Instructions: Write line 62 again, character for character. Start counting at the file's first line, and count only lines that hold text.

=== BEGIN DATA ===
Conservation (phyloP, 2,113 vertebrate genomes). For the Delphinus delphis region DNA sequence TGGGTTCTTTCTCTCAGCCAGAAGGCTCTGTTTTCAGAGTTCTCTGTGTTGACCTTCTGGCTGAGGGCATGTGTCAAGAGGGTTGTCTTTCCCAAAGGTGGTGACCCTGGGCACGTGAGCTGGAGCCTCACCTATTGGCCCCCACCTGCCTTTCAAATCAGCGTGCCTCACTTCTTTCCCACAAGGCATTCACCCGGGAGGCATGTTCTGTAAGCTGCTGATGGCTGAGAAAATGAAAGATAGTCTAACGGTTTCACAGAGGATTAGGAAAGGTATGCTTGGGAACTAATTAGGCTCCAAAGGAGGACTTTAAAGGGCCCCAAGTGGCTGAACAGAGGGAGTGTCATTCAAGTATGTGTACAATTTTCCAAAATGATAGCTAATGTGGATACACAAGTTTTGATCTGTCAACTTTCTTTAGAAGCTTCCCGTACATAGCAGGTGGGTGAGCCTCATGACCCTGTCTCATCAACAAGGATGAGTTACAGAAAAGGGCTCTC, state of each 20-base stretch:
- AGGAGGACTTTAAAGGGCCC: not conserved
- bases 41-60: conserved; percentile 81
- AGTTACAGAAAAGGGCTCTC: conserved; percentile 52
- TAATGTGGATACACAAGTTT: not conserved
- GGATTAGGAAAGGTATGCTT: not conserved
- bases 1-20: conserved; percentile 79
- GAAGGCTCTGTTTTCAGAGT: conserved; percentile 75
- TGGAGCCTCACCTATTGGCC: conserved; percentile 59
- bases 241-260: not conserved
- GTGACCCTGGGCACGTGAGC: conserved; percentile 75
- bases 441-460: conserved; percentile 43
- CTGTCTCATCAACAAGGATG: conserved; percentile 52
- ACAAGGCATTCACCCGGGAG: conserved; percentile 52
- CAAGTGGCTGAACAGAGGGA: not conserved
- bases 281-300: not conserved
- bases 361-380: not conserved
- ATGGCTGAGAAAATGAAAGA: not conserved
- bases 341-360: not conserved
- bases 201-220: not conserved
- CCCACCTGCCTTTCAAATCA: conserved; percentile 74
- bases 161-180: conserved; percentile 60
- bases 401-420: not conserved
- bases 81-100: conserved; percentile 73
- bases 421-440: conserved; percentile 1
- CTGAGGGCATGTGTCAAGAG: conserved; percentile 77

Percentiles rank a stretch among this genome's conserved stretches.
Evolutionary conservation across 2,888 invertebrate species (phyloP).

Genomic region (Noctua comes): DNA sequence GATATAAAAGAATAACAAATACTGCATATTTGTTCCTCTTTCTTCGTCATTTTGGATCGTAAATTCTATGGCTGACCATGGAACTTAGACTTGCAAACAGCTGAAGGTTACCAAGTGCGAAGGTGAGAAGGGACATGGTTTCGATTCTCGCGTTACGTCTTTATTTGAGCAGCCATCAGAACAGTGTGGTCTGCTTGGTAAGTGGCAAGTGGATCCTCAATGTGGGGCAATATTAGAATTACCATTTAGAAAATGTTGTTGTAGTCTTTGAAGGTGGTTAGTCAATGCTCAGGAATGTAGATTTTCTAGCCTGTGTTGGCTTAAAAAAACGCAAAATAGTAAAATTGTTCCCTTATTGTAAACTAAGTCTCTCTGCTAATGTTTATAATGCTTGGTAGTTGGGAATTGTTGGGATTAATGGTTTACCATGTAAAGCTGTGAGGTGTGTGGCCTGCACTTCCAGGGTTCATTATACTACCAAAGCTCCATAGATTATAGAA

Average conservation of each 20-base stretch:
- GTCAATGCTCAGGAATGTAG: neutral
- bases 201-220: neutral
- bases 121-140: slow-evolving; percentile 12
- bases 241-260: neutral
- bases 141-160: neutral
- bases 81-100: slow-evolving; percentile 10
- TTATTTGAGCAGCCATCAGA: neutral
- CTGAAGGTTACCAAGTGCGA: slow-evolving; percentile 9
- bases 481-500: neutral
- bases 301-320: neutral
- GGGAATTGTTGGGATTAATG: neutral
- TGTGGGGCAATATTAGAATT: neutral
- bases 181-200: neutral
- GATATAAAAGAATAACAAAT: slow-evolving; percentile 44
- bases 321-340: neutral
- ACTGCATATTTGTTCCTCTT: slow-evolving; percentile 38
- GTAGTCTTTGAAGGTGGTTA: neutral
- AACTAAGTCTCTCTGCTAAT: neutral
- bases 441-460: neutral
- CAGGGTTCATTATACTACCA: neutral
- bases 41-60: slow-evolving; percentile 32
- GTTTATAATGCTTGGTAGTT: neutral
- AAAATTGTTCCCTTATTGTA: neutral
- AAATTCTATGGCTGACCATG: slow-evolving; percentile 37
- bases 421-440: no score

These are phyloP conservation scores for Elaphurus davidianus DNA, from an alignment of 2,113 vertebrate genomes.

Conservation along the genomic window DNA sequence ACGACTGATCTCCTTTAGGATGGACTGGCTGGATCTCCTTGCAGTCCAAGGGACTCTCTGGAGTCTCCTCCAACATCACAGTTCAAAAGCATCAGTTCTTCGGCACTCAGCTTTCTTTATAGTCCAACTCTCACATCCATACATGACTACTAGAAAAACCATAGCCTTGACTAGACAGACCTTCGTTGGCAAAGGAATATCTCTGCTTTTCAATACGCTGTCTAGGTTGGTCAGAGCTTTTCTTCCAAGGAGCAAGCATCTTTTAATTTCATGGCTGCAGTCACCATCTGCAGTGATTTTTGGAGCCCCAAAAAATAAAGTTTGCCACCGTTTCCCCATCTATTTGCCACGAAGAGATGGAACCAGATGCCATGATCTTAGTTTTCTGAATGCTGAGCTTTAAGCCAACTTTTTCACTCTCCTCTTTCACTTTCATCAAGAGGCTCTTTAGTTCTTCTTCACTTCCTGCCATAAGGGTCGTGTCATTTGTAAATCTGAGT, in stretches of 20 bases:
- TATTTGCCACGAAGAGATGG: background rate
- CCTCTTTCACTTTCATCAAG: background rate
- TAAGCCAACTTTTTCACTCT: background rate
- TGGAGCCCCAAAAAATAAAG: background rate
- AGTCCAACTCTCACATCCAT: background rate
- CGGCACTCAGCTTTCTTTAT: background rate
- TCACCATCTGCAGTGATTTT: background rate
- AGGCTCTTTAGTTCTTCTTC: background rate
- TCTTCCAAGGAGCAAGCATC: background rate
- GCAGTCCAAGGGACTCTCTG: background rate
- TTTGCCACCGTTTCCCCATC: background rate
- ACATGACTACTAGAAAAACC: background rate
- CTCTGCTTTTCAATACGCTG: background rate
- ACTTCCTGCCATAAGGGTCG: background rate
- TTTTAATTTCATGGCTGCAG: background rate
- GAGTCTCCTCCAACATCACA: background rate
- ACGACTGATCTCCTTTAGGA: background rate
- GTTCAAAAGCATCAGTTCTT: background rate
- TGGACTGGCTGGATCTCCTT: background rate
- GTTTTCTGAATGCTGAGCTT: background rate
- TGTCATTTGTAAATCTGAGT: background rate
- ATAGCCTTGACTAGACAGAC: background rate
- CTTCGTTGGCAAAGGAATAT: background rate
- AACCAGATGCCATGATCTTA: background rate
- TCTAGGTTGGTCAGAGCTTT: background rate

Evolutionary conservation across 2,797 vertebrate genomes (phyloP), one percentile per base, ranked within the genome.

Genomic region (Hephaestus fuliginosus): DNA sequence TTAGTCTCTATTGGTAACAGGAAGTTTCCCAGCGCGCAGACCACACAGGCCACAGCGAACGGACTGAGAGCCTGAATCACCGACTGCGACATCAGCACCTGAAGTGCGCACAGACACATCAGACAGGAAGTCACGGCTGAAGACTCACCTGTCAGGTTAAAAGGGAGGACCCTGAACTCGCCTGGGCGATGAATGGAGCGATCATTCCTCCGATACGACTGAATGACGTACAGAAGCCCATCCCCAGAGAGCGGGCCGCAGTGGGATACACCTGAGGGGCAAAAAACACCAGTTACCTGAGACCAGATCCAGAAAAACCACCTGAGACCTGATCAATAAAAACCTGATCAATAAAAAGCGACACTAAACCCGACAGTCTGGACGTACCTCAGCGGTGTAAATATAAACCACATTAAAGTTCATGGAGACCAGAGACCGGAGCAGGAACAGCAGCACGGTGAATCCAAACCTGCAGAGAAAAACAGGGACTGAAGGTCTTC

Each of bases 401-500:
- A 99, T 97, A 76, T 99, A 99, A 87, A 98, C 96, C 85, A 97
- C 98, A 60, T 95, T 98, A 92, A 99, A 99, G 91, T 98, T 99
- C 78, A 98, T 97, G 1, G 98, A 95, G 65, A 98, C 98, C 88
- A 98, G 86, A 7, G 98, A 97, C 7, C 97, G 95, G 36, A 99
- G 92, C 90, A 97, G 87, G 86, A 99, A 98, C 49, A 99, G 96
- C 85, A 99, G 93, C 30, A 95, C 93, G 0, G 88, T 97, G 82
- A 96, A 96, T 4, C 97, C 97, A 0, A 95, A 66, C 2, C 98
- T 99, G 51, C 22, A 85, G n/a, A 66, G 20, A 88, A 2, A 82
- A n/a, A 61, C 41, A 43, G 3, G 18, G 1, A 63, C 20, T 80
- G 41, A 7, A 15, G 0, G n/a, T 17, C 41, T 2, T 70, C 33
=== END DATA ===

- AGTCCAACTCTCACATCCAT: background rate